MUSED Literary Magazine.
Non Fiction

Mother Teresa

Susan P. Blevins

Too early for an appointment one afternoon in Rome, I entered the tenebrous and cavernous basilica of Santa Maria Maggiore, intending to spend thirty minutes in prayer and contemplation, before walking to my appointment close by. But the sacred space was occupied by a small crowd, and a diminutive woman was standing in the pulpit, delivering a speech I recognized at once.

I was hungry, and you fed me, thirsty, and you gave me to drink.

Wrapped in her usual blue-bordered white sari, stood Mother Teresa herself, a tiny figure of resoluteness, gazing at us as she spoke, face and words intense, charging us all to care for one another.

Not a sound, not a whisper was heard to drown her bird-like voice. This was a spiritual giant in a tiny body.

I stood barely breathing, just inside the entrance to the sanctuary, not wanting to make a noise, disturb the hallowed moment.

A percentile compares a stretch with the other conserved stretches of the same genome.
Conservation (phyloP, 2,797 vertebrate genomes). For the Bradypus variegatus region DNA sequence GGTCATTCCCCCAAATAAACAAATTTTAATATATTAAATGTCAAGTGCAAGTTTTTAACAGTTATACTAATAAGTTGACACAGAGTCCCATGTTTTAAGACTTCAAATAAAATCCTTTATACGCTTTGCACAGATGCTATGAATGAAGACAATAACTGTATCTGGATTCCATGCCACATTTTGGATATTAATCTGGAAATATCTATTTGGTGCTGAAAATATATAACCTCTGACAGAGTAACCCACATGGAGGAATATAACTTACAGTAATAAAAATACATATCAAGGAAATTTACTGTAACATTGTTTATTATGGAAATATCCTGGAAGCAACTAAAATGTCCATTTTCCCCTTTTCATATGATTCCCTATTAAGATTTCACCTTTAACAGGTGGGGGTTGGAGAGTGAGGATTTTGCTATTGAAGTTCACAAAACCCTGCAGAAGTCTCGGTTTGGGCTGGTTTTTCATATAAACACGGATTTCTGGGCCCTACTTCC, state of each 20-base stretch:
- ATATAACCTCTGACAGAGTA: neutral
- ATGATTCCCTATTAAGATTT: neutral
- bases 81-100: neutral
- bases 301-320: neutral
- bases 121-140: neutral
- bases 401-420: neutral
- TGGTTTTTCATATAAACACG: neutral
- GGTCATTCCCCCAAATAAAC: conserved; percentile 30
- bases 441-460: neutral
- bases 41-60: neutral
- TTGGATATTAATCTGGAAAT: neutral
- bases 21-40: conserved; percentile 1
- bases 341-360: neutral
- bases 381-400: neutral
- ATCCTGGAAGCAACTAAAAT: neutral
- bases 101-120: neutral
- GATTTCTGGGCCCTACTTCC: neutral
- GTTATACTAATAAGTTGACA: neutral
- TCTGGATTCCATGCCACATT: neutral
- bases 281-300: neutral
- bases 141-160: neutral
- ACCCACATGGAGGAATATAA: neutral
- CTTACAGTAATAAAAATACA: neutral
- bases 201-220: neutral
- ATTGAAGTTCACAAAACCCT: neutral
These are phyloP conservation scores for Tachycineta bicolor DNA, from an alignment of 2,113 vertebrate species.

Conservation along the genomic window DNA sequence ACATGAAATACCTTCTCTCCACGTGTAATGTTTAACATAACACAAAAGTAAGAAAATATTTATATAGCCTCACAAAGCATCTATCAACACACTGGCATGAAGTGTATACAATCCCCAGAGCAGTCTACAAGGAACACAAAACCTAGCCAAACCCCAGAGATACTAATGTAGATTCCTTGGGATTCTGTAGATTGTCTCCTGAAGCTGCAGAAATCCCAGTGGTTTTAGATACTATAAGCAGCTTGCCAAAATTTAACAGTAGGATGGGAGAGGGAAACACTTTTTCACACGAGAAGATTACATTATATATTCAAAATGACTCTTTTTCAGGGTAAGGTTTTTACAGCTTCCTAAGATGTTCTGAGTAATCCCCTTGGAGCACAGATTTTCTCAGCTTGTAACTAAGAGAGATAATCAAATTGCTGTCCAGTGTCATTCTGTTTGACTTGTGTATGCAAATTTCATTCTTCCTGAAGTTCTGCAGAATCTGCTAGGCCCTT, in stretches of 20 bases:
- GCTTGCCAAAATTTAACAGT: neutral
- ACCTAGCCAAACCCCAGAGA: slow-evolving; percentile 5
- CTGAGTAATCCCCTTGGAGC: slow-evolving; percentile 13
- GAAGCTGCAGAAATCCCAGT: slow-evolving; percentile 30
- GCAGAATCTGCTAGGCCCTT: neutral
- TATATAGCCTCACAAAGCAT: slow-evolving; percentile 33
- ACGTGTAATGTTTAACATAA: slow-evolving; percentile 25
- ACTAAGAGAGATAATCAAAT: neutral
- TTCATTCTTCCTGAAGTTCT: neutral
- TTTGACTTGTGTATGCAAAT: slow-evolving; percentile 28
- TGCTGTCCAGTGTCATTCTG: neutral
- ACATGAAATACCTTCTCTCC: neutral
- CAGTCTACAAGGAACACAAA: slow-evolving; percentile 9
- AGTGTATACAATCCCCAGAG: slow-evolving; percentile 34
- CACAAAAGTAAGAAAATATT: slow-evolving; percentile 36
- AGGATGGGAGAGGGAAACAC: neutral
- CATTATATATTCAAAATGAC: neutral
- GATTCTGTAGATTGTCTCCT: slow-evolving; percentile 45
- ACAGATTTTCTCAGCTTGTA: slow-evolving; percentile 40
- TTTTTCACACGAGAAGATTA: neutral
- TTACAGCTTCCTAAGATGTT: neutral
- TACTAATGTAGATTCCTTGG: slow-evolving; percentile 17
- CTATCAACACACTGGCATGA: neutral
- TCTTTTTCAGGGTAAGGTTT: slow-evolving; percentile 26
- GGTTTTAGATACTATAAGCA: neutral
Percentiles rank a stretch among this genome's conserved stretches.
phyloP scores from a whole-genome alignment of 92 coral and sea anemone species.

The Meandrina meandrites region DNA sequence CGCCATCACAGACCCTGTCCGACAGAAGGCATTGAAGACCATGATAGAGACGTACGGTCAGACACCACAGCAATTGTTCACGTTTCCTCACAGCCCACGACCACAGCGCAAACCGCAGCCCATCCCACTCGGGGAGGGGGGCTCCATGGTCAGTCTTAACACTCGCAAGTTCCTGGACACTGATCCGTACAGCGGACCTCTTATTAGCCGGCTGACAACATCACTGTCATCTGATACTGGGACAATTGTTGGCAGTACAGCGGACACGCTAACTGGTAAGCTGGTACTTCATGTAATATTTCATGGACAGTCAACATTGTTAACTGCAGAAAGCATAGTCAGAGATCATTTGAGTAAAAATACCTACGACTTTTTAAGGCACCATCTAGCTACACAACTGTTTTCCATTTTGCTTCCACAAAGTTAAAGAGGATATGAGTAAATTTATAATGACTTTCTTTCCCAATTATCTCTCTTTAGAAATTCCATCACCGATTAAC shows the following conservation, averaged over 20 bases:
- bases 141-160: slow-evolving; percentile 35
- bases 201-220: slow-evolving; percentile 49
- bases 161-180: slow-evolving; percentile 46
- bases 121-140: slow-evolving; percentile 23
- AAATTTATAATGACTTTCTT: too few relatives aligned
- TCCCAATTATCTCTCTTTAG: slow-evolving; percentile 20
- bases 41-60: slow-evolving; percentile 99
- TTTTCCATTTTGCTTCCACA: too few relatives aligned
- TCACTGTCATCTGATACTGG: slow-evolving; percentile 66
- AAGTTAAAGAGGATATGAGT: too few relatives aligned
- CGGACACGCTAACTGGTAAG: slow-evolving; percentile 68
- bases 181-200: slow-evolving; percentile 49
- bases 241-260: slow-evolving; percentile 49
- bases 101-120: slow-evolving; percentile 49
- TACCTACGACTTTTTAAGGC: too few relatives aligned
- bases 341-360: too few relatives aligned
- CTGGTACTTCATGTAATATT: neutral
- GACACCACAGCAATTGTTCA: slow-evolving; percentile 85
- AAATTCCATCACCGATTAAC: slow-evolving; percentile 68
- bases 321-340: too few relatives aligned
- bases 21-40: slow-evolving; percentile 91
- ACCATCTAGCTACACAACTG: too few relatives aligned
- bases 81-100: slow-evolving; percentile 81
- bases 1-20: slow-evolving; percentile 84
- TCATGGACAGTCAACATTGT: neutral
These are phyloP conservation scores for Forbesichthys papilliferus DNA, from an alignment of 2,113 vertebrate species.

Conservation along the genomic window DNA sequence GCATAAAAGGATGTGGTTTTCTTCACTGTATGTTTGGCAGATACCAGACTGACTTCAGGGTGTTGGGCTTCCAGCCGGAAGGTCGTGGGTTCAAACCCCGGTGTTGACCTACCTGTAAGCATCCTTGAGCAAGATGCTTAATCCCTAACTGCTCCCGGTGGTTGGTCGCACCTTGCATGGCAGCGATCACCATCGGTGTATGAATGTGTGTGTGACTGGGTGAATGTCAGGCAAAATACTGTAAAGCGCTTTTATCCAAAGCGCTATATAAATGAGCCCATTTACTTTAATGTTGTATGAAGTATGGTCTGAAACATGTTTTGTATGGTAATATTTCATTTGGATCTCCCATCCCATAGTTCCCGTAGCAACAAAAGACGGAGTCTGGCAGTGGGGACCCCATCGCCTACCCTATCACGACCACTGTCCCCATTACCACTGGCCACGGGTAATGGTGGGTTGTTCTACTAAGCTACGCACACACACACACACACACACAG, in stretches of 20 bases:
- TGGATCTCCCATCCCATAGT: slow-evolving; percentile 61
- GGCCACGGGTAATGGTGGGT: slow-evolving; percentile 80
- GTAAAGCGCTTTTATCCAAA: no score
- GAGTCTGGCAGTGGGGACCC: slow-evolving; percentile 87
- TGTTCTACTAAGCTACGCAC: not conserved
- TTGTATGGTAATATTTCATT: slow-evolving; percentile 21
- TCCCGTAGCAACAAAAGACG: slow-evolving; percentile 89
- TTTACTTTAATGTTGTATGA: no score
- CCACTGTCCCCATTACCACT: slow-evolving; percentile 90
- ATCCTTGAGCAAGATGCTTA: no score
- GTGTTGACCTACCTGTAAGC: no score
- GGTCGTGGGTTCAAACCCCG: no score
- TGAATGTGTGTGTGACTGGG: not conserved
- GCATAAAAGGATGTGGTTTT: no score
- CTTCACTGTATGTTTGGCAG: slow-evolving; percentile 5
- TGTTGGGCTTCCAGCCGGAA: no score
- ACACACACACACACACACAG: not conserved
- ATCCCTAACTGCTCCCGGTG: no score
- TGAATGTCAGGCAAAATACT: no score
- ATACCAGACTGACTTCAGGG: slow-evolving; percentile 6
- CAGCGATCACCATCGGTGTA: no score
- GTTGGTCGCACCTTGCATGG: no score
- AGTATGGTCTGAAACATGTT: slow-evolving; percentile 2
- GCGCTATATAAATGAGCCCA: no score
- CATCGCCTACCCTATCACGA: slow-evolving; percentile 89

She finished speaking, descended from the pulpit and walked up the nave, towards where I stood. When she was level with me she stopped, her aura of holiness encircling all of us, and bestowed upon me a look of blessing I shall never forget. She saw into my soul, she empowered me, consecrated me to go into the world and serve, and I wanted to fall to my knees and kiss her hand.

But I did not.

Instead, tears flowed down my cheeks, and for just a moment we were connected, soul to soul, her sanctity wrapped around me like a holy shroud. I felt, and almost saw, the light of her sainthood around her, just as in the Renaissance paintings of the saints with their halos depicted. She was emanating light, and her light touched me and blessed me.

Then, like a barely remembered dream, she was gone.

I stood there, empty, yet filled, then on shaking legs, went to sit in a pew to try and absorb the numinous moment that I had just experienced.